Welcome to the third installment of the MTG Ethicist. The first two can be found here and here.

Click the spoiler dropdown below to get more background on how I approach ethical questions in Magic, or you can skip right ahead to the questions.

My Approach

I approach adherence to the rules as a strong default for ethical behavior and best practices for avoiding getting into trouble. The rules are a brightly illuminated set of guidelines that make an obvious Schelling Point for ethical conduct. Magic has an amazing rules team, and the guidelines and commentary they publish are shining examples of how to get competitive game rule-making right.

As you probably know, Magic is so complex that even a great set of rules often leaves us well short of clear guidance about what the rule should be in a particular situation, and stepping from the rules into ethics, there is another layer entirely of “when should judges decline to enforce rule X?” and “what should player A do given that the rules are silent on situation Y, or would result in unfairness in situation Z?” This column takes some of those questions and explores possible answers. I start from the rules, and I draw on my experience as a player as well as my experience as a lawyer in balancing conflicting rules, competing sources of fairness/unfairness, and departing viewpoints.

Here are some of the background goals/approaches for the set of Magic ethical guidelines that I am trying to illuminate, month by month, by walking through reader-submitted, real-life scenarios:

#1: Minimalism

Players are not ethically required to go above and beyond what the rules require of them unless circumstances strongly demand an exception, and some of the tough cases in this column will be about where that line is (this works if and only if you have a well-designed and nearly comprehensive set of rules, and Magic’s rules easily clear that bar). Minimalism in deviations from the rules means predictability, consistency, etc. are more baked-in. If something appears to you to be too much a “technicality” to be part of the ethics discussion, remember minimalism and where it ranks on this list, and that sometimes “technically correct and clear” is a whole lot more fair than non-technical ad hoc deviations since fairness involves predictability (#2 below), which isn’t always apparent when staring at one particular example.

#2: Predictability

A player should know what they are responsible for doing, and what they aren’t, ahead of time if possible.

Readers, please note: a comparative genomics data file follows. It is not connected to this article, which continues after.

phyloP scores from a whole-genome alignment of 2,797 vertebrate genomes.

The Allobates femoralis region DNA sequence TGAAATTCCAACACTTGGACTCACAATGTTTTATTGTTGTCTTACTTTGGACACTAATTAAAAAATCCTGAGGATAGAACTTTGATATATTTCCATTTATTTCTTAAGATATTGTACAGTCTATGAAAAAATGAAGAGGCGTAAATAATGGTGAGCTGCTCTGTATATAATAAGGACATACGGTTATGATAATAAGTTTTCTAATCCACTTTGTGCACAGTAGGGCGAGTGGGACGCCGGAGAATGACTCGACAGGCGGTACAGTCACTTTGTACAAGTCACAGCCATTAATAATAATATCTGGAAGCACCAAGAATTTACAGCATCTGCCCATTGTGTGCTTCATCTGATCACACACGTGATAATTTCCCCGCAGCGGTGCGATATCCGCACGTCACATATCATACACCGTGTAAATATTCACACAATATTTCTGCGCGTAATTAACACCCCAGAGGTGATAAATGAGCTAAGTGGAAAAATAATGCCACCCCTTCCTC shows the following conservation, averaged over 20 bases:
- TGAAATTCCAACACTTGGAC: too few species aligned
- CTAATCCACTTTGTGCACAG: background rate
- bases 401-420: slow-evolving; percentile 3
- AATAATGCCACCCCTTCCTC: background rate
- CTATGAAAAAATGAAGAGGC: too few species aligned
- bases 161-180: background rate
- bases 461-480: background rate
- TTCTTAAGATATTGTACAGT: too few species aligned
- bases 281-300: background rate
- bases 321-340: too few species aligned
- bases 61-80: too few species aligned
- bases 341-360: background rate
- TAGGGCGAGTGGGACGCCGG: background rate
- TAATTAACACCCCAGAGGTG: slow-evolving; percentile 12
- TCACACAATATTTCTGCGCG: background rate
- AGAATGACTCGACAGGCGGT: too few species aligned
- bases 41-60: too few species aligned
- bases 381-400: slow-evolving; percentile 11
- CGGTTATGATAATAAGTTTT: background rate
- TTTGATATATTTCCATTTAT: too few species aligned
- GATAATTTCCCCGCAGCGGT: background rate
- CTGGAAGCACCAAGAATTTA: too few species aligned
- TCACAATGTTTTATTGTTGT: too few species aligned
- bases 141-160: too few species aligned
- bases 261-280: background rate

#3: Ethics Are Needed Most Where Rules Necessarily Fall Short

When it comes to the ethics of how many lands you can play in a turn, there’s not much I can add to the rules. When it comes to the ethics of timing, arrangements made outside the game, friendship or reputation as a variable, or anything else the rules are famously ill-equipped to address, I have lots to say. If we believe the rulemakers were well-aware of certain conduct and had the tools to effectively prohibit it, but chose not to, that is fairly strong evidence that the conduct is ethical. But if the problem by its nature is unlikely to be within the scope of the rules (hard to predict or hard to regulate), the failure of the rules to clearly regulate it is weak evidence of the ethical outcome.

#4: Consistency

Perhaps the toughest goal, since minor changes in reader vantage points will always make two close cases decided differently seem inconsistent. This is not the #1 concern on the list for a reason; it is important but sometimes two swings to try and hit the ball is better than one swing, and if you deify consistency, you might be locked into taking one swing and then citing it rather than taking two swings. Your intuition machine may run better than your consistent-rule producing machine, but biases are more tempting traps in the intuition machine than the rule machine, so there are tradeoffs—best to run things through both if you can. A difficult problem, made clearer when you remember goal/principle #5:

#5: Humility

What I provide is never a “ruling,” it is a “suggested answer.” I hope it’s helpful. I do not hope it is the last word, taken as the established Truth by reference to my authority as the capital-E Ethicist. Strict adherence to consistency violates humility, eventually.


1) Two Questions Illuminating a Very Fine Line

Q: There are seven minutes left on the clock.
Player 2 asks how many cards are in player 1’s hand, player 1 admits they are hellbent.
Player 2 casts Turn Against targeting player 1’s Gravity Negator. Player 1 says it resolves.
Player 2 asks if player 1 has any untapped flyers and player 1 says they do not.
Player 2 attacks with Gravity Negator and a 4/4 to deal more than enough damage to win the game. They pay colorless and give the 4/4 flying.